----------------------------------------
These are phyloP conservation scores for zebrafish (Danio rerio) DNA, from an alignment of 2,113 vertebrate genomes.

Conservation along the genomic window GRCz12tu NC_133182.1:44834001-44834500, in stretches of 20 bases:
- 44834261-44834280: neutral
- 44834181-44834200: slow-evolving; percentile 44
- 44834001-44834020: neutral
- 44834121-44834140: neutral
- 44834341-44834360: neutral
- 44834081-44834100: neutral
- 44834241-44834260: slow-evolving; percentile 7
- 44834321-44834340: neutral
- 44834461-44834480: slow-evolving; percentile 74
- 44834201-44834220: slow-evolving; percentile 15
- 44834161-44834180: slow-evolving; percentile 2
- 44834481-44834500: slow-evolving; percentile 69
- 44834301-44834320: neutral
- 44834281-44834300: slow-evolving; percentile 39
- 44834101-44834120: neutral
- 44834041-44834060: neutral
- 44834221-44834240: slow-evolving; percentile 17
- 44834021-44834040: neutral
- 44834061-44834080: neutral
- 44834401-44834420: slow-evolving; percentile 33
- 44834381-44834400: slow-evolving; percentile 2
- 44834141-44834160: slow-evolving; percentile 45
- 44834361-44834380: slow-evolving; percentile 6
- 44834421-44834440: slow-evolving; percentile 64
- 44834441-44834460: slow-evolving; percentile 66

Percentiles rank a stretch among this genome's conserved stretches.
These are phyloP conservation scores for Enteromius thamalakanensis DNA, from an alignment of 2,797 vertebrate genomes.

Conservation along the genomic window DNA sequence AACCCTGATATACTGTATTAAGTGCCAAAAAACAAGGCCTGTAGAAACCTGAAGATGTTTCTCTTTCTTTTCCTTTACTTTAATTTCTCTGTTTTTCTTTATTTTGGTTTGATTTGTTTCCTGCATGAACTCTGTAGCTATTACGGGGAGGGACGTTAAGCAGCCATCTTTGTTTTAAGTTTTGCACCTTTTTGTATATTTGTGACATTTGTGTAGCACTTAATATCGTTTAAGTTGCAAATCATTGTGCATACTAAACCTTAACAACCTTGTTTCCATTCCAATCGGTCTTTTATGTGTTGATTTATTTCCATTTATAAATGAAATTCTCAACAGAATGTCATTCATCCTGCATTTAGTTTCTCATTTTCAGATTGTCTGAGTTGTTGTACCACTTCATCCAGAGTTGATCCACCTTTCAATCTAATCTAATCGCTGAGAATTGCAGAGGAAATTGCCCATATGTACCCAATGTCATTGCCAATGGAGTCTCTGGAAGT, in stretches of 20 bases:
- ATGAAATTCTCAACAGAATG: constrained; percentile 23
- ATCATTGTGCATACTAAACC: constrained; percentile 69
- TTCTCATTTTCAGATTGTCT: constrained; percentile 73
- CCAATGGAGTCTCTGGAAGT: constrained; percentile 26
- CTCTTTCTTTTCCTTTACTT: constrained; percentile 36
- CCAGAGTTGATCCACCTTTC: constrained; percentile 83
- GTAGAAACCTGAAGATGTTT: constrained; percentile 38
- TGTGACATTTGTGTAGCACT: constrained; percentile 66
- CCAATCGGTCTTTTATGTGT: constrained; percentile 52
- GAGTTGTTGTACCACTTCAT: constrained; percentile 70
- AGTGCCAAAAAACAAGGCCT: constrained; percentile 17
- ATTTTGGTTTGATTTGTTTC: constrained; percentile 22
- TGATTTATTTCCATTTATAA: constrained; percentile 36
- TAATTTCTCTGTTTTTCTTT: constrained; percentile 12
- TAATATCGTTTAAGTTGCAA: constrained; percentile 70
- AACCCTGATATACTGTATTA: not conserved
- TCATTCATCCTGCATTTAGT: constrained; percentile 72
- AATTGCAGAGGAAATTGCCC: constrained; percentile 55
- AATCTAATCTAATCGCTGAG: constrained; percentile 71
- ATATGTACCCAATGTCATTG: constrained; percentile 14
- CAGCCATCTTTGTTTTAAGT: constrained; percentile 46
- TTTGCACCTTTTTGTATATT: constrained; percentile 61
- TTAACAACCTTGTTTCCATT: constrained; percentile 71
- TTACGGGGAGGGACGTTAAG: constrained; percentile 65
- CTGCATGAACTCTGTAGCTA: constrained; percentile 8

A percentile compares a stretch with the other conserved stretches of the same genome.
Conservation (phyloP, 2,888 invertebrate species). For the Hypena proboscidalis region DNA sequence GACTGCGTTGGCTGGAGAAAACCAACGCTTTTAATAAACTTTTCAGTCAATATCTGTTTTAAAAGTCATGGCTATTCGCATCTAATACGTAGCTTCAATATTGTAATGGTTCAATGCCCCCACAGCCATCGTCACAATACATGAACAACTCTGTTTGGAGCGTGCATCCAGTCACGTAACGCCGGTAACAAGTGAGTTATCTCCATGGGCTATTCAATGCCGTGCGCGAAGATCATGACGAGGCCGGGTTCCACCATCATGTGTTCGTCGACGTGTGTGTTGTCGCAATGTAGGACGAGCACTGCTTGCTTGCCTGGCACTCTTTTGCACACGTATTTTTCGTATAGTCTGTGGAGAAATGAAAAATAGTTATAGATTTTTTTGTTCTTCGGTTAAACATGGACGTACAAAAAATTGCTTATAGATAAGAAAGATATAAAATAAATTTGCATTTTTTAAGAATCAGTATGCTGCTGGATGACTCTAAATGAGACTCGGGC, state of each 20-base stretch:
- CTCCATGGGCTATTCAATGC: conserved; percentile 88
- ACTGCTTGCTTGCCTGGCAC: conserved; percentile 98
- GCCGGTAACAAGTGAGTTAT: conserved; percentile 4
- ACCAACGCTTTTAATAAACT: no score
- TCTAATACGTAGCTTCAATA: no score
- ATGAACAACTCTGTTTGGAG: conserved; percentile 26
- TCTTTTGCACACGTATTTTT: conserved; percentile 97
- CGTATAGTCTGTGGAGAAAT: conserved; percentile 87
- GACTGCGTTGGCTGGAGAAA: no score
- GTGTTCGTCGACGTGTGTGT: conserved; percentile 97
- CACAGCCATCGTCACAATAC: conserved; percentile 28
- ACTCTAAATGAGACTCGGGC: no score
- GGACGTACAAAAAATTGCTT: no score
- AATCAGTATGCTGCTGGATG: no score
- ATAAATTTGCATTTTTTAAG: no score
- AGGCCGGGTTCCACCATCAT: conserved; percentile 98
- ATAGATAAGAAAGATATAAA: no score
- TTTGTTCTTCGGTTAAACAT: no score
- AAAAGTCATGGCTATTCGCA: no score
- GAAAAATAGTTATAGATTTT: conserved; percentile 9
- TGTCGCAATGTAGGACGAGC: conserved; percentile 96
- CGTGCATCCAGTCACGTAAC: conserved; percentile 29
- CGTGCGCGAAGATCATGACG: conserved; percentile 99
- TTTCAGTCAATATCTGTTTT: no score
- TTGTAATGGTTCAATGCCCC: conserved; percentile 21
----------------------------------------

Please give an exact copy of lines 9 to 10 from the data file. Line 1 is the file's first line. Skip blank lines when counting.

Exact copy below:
- 44834241-44834260: slow-evolving; percentile 7
- 44834321-44834340: neutral